Influenza viruses spread mainly from one individual to another through coughing or sneezing. Less often, they can also spread through touching a contaminated surface and then touching the mouth, eyes, or nose. Individuals can pass flu on to others even before their own symptoms start and for a week or more after symptoms begin.
While the numbers vary, in the US, millions of individuals get sick, hundreds of thousands are hospitalized, and tens of thousands die from flu and related complications each year. Flu also affects employers and businesses and costs an estimated $11.2 billion in direct and indirect costs in the US annually. During the 2019-2020 flu season, flu vaccination prevented approximately 7.5 million flu illnesses, 105,000 hospitalizations, and 6,300 deaths.
Flu is not just a common cold. It usually comes on suddenly, and people with flu may have some or all of the following symptoms (think F.A.C.T.S.):
- Aches (muscle, body, and headaches)
- Tiredness (fatigue)
- Sudden onset
- Cough, runny or stuffy nose, and/or sore throat
- Vomiting and diarrhea (more common in children than adults)
The best way to prevent flu is to receive an influenza vaccination every year. The Centers for Disease Control and Prevention (CDC) recommends that everyone age 6 months and older get vaccinated annually. Flu vaccination is especially important this year to help protect individuals and prevent additional strain on an already overburdened US healthcare system. The best time to get vaccinated is in the early fall, before influenza viruses begin spreading in your community. However, vaccination throughout the flu season is still beneficial. To find locations where vaccines are available by zip code, visit https://vaccinefinder.org/.
Flu vaccines are updated annually to protect against the influenza viruses research indicates are most likely to circulate during the upcoming season. Flu vaccines can vary in how well they work, but even in cases when flu vaccination does not prevent infection completely, it can reduce the severity and duration of disease and prevent serious complications. For more than 50 years, hundreds of millions of individuals in the US have safely received seasonal flu vaccines.
Annual flu vaccination is the best way to prevent flu. Antiviral drugs are not a substitute for annual flu vaccination; however, prescription antiviral medications serve as an additional line of defense. CDC recommends that all individuals who are hospitalized, severely ill, or at high risk for developing serious flu-related complications should be treated with antiviral drugs immediately if flu is suspected.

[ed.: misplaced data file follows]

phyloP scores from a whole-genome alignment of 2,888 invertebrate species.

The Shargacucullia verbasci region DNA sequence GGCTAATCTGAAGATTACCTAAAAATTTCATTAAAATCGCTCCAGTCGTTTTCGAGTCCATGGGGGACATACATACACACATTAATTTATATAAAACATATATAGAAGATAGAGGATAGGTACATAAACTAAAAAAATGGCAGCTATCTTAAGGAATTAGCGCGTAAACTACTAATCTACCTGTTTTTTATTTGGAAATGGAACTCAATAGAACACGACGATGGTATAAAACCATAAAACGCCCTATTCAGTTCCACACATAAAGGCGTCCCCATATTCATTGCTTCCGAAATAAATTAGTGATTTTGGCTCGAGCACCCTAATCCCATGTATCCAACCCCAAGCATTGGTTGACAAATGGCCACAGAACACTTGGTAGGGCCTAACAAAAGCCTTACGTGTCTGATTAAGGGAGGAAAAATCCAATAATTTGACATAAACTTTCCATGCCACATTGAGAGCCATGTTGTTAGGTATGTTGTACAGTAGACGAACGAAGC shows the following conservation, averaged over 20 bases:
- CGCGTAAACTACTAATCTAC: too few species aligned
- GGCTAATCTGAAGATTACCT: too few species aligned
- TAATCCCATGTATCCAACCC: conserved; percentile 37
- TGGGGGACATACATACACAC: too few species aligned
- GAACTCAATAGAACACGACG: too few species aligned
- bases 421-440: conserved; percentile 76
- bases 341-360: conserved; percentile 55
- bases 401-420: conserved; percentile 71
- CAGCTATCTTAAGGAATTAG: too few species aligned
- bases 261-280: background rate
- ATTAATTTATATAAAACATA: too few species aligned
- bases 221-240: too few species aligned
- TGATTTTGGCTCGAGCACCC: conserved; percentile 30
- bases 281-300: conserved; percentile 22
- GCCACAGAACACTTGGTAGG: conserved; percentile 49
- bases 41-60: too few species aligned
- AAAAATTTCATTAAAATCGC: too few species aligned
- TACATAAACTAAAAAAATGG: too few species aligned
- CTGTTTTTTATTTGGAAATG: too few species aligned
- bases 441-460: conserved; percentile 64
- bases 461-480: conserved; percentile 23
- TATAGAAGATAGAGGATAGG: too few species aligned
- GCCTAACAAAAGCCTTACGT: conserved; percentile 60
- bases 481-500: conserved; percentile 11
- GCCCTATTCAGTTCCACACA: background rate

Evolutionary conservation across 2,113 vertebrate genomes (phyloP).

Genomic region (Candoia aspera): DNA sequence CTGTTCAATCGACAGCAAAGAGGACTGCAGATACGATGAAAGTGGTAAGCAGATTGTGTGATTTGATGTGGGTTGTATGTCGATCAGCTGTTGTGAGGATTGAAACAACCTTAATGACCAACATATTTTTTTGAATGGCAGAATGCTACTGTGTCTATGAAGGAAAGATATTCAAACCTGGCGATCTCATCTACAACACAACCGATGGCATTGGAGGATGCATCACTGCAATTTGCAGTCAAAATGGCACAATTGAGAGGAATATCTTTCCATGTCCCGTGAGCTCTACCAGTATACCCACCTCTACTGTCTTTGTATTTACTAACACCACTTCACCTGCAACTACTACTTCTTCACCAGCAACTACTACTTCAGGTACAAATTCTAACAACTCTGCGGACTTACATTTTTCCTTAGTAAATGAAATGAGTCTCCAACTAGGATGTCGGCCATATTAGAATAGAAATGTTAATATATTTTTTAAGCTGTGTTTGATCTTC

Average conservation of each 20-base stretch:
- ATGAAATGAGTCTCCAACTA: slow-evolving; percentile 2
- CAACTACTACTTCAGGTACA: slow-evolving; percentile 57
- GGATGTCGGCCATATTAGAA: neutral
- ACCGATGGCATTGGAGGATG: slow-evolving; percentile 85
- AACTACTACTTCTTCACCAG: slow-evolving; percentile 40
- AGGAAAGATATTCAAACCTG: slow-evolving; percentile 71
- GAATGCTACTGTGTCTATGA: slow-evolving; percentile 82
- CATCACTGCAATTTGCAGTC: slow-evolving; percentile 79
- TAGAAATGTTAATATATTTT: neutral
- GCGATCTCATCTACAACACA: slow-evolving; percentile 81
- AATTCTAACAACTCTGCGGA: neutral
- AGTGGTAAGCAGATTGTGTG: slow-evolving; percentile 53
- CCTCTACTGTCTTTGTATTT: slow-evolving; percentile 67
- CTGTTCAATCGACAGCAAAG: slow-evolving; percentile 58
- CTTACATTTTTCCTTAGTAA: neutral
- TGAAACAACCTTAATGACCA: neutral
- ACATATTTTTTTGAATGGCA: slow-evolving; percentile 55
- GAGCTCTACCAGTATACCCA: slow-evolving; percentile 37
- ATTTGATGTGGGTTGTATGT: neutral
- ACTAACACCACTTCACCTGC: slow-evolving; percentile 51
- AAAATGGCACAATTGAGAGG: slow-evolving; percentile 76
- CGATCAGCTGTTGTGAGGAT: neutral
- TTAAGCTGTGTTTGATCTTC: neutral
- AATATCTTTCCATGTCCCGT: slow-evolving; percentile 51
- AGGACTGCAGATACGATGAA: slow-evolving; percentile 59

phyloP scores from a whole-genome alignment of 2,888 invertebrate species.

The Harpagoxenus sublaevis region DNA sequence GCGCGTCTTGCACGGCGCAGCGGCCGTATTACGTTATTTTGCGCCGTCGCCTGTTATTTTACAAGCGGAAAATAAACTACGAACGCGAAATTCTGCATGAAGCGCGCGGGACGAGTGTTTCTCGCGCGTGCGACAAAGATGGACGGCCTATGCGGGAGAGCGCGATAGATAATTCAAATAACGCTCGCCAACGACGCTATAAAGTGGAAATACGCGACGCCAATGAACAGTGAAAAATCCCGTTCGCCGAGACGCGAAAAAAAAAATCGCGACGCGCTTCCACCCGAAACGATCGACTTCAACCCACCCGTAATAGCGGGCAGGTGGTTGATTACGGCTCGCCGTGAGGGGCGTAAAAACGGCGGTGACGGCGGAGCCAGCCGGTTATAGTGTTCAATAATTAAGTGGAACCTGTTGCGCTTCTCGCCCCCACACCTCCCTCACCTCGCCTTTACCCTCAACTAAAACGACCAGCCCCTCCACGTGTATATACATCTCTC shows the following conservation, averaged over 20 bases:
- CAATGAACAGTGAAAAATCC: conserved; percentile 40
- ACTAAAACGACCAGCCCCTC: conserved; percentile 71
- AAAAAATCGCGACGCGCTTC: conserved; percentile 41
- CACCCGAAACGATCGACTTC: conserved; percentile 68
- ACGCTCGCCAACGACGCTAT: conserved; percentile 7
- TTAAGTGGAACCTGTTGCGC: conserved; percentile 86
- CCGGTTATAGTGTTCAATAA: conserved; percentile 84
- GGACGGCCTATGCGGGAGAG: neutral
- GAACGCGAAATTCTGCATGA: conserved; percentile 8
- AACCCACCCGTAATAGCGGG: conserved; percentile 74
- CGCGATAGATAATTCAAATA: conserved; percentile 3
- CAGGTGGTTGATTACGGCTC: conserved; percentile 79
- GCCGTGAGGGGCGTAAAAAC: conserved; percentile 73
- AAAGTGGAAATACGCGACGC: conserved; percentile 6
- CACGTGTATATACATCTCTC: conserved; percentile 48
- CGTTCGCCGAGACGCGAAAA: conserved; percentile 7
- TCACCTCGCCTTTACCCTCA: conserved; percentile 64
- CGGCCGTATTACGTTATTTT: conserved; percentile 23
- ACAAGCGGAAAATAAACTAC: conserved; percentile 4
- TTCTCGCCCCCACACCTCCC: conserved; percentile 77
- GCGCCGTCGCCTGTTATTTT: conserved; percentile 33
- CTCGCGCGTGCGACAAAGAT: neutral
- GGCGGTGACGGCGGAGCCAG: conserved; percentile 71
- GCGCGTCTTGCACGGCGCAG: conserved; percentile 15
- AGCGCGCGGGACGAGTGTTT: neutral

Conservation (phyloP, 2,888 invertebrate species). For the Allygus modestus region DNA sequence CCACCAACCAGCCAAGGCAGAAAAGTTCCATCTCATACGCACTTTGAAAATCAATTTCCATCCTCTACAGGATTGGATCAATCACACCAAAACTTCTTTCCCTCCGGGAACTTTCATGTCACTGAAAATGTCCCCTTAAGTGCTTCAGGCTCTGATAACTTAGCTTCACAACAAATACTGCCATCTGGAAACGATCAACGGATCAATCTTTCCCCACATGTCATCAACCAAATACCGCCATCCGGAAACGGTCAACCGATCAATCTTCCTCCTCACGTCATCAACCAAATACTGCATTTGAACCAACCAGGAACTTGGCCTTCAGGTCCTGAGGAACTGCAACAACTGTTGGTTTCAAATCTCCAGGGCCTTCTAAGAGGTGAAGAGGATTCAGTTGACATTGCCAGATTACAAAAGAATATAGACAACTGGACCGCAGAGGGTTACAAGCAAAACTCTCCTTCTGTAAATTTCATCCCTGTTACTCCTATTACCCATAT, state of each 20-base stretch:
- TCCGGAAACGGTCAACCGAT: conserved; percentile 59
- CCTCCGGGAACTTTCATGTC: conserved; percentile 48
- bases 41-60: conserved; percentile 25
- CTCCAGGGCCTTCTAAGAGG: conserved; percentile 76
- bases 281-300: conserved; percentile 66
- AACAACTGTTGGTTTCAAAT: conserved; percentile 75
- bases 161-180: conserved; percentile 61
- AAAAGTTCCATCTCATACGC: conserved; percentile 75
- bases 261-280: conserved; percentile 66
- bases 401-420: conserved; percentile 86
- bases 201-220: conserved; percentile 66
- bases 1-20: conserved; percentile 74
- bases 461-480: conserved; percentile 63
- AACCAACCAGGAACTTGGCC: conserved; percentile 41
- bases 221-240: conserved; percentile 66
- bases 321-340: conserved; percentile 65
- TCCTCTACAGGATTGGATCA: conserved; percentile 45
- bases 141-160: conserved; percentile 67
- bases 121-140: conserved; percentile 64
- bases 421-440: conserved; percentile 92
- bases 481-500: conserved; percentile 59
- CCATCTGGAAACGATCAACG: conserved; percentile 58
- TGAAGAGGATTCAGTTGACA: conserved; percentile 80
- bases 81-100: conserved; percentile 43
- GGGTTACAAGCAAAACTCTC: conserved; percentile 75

Treatment of flu with antiviral drugs can reduce influenza symptoms, shorten the duration of illness by one to two days, and prevent serious complications, like pneumonia. Antivirals work best when taken within 48 hours of getting sick, but may still be beneficial when given later in the course of illness.
Healthcare professionals may treat patients based on their clinical judgment and knowledge about the level of local flu activity. For additional information, see CDC Influenza Antiviral Medications: Summary for Clinicians.
Updated November 2020
Source: Centers for Disease Control and Prevention
Answers to common myths about influenza and flu vaccines
Influenza (flu) is not just a common cold. Anyone can get sick with flu, but certain people are at high risk of developing serious flu-related complications.
Certain antiviral drugs can help reduce symptoms of influenza (flu), shorten the duration of illness, and prevent complications
Take these three steps to help protect yourself and others from influenza (flu)
To help prepare for flu season, download the NFID Flu Preparedness Guide to learn more about best practices for treating and preventing the spread of flu, as well as tips on assembling a flu preparedness kit and emergency contact list
Share these memes on social media to remind friends and family to #GetVaccinated and stay healthy this holiday season!
23-second video public service announcement on the burden of influenza (flu) in adults age 65 years and older and the importance of getting vaccinated
Flu resources from A to Z from the National Foundation for Infectious Diseases (NFID) and partners
Sharable fact sheet outlining the benefits of influenza immunization for healthcare professionals
Get the facts about flu and children